Woolworths questioned the result and initially suggested it might have been caused by “contamination drift from a nearby field or during harvesting and processing”. It sent the product for its own tests, which apparently showed nothing - then samples were sent for a further test. Woolworths committed to sharing the results with Topic, but didn’t, says the group.
Instead, the retailer pulled the organic baby spinach from its fridges.
Contacted for comment, Woolworths re-sent its earlier statement:
“Quality and food safety is of critical importance to Woolworths and we take all issues regarding the production of our food extremely seriously. As a result, we have been engaging with Topic over the past six months on the issue of our organic baby spinach.
“Topic sent samples of our organic baby spinach to a lab for testing and consequently questioned the organic certification of the product. We have engaged with the independent certifier BCS Kiwa regarding the issue of their certification process and the expiry date of the organic certificate.
“Following further engagement with Topic, including two separate meetings, we have had further independent pesticide residue testing of our organic baby spinach done.
“We are not satisfied with the results that we have received and have consequently stopped production of our organic baby spinach. We have been transparent throughout this process with Topic and appreciate the issues they raised with us.”
Topic SA’s Peter Becker denies there was close co-operation: “At first, they responded, then it turned out to downright nothingness. Their own tests showed nothing - not even the allowable pesticides. They redid the test, but then all communications ceased.”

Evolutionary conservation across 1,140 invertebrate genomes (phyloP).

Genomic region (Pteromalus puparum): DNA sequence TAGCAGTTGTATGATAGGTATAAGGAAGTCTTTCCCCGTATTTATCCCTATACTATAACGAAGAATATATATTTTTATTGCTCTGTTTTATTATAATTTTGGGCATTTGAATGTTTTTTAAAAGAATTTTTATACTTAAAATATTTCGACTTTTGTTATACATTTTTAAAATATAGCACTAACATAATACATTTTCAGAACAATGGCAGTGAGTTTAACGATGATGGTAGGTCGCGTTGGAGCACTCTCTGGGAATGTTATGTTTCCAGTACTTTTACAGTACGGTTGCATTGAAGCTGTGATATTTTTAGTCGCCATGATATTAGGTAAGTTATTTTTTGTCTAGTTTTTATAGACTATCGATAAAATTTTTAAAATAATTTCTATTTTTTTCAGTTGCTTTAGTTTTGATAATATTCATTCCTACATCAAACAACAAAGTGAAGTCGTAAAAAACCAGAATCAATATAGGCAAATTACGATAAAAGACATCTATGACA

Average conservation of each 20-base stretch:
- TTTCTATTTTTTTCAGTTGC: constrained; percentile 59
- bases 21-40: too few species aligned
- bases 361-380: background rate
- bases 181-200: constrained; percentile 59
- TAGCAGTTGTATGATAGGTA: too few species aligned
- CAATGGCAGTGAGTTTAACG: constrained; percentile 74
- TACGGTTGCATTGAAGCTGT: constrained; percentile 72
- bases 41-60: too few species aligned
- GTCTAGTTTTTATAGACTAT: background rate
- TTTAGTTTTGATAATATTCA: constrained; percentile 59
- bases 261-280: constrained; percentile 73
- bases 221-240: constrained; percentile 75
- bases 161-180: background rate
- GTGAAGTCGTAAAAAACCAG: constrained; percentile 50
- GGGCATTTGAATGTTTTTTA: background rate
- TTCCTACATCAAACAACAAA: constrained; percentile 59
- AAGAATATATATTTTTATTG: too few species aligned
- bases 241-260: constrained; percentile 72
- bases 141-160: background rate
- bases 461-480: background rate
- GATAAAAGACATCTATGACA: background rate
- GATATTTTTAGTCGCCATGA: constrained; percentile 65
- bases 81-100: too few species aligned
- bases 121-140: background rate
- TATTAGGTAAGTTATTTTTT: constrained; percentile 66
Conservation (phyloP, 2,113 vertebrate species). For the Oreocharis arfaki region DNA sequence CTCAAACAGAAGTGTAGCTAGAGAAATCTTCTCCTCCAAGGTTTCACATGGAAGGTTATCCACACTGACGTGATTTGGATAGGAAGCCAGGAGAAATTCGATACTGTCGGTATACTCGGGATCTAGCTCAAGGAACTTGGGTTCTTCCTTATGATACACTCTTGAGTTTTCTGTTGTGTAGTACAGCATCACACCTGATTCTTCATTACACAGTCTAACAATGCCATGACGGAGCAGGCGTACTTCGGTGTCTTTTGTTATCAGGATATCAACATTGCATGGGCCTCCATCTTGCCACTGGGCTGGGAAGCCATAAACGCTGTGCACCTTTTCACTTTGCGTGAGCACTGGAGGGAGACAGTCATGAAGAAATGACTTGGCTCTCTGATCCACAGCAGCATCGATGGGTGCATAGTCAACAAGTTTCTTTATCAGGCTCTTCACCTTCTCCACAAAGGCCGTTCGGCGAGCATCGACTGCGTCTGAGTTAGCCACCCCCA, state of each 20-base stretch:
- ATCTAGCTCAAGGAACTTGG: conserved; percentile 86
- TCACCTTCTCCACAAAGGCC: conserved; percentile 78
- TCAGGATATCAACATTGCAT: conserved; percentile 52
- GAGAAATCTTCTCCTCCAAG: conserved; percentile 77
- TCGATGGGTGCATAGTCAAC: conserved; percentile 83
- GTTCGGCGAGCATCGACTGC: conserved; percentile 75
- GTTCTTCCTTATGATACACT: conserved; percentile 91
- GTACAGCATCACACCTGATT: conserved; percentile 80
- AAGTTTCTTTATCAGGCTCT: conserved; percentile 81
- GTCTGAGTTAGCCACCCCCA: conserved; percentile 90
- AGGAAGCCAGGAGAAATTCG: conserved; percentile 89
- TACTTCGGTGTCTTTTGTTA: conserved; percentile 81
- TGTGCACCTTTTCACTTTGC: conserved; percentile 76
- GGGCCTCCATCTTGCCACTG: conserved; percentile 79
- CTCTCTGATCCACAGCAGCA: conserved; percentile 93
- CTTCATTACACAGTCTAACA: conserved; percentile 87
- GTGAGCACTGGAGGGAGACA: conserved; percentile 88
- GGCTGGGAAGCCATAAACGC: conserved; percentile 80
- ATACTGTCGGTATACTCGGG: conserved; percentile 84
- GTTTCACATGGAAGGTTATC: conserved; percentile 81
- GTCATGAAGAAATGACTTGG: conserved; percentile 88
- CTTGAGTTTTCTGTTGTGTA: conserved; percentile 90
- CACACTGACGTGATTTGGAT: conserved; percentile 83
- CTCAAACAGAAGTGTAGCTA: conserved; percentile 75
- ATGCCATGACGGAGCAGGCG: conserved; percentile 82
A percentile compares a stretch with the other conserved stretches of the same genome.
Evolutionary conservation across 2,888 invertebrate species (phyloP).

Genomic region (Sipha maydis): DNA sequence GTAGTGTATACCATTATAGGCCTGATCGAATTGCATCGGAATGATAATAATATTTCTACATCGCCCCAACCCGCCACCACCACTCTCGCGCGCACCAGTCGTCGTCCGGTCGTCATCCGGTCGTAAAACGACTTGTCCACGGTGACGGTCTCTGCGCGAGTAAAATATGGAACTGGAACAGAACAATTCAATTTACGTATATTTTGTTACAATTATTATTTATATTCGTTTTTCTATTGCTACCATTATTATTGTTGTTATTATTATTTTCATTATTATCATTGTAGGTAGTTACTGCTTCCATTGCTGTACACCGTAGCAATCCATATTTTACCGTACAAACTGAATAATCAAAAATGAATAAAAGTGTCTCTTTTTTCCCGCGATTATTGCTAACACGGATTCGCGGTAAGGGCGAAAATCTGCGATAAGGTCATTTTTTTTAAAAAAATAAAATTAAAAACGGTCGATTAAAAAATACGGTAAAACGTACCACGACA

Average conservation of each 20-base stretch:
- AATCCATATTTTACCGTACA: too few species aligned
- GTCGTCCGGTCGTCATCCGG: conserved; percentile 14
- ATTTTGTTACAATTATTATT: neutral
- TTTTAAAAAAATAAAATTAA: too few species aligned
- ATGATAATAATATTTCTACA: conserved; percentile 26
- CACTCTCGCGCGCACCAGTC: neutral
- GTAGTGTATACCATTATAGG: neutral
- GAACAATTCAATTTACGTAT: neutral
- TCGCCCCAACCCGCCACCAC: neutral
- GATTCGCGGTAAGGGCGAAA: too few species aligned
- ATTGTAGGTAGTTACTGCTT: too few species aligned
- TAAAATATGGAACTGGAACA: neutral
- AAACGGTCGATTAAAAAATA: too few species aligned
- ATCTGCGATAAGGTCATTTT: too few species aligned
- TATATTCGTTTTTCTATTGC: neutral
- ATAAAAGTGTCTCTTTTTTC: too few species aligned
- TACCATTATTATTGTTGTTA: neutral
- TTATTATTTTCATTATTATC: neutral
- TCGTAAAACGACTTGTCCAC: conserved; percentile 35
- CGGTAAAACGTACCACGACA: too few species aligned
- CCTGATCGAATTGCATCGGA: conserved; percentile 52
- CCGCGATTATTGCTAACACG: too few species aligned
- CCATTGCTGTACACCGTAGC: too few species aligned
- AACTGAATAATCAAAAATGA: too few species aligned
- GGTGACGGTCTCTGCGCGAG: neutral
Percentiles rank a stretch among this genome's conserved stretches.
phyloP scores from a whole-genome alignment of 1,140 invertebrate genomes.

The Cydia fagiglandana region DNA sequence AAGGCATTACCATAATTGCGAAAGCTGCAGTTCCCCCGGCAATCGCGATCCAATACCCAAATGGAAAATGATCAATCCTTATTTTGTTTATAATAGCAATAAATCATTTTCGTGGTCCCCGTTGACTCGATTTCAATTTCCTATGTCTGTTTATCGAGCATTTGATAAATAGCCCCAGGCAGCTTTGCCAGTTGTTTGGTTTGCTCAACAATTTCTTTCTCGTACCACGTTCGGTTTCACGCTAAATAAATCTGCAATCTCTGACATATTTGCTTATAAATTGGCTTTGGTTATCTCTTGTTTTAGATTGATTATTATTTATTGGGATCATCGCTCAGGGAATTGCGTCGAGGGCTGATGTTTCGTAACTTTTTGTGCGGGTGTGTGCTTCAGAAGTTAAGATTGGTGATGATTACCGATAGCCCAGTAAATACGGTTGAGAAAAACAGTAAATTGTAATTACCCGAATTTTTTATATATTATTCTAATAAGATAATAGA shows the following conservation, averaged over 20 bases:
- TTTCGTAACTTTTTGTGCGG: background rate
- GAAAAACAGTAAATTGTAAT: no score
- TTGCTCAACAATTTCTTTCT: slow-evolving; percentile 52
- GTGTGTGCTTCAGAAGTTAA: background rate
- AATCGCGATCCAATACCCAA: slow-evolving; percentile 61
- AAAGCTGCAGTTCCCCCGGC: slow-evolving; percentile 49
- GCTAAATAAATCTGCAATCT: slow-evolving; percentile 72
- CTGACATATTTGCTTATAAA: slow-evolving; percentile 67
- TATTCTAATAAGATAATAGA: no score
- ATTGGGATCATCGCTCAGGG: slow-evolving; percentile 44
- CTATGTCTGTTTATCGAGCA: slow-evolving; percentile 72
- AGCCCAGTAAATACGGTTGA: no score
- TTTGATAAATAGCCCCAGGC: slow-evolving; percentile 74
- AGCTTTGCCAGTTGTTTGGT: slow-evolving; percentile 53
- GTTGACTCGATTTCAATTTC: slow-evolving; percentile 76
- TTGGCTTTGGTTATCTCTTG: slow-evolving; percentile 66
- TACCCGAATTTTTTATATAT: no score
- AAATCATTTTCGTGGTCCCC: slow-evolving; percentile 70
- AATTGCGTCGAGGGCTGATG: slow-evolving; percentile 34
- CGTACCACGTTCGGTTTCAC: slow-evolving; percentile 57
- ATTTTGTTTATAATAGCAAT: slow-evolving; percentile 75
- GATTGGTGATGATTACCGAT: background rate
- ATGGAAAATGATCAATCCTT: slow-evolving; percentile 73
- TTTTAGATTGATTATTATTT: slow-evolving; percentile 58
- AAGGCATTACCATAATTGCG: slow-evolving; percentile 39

Asked what they were doing to tighten up processes to ensure it doesn’t happen again, which is critical for restoring confidence in such claims, Woolworths said: “Food safety is of paramount importance to Woolworths and we take all issues regarding the production of our food seriously.
“Woolworths has a team of food scientists and technologists who pro- actively manage food safety, in addition to our independent food safety testing and auditing, to prevent possible contamination of food.
“We have very strict protocols in place as part of our standard food safety management process. To verify the safety of our food products, we implement additional monitoring where we independently have our food products tested randomly.”
On Thursday, Becker made a Promotion of Access to Information Act application to force the retailer to reveal those results because Topic believes Woolworths has an obligation to reveal the levels of pesticide residue to consumers - some of whom might have had reactions.
“This means we can only speculate as to what was found in the test results. We don’t know if the tests confirmed the presence of Fluopyram, or if their results were even worse and detected additional pesticide residues at unacceptable levels. This raises more questions than it answers, such as what chemicals were actually found in the product, what the certifiers missed in their farm inspection and how much trust should be placed in the Kiwa BCS certificates used by Woolworths.”